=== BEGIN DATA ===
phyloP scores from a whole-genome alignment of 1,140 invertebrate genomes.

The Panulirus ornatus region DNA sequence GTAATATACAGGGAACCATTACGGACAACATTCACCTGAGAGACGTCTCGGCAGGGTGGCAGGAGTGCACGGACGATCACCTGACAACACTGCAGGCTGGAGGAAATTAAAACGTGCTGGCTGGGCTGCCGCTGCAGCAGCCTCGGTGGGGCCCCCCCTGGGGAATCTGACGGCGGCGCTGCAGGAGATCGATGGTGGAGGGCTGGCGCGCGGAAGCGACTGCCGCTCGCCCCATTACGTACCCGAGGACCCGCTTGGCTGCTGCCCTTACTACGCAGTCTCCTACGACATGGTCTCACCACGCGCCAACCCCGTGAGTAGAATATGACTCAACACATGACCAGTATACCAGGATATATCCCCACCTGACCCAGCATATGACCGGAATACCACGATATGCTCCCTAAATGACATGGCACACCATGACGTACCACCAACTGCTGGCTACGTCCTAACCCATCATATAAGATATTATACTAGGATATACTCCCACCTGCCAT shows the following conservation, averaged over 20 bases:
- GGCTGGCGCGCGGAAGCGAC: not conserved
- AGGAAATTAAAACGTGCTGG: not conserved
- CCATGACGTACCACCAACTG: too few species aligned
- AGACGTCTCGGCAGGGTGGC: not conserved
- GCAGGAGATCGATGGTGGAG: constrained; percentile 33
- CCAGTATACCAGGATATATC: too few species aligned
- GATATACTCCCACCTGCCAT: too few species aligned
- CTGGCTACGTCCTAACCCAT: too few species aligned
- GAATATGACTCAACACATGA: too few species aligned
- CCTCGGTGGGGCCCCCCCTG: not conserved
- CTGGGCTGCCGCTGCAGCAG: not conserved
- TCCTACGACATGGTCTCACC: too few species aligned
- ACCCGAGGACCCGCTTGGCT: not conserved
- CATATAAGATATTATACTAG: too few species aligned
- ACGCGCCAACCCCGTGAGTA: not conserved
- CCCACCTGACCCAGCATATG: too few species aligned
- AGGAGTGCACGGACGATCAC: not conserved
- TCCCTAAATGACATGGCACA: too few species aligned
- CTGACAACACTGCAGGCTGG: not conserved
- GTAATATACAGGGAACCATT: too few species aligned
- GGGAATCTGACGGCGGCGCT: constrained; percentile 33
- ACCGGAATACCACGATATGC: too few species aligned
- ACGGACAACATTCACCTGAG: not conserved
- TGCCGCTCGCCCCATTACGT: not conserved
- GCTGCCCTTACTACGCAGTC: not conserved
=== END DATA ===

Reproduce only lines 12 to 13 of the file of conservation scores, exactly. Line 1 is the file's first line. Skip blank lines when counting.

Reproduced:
- CCTCGGTGGGGCCCCCCCTG: not conserved
- CTGGGCTGCCGCTGCAGCAG: not conserved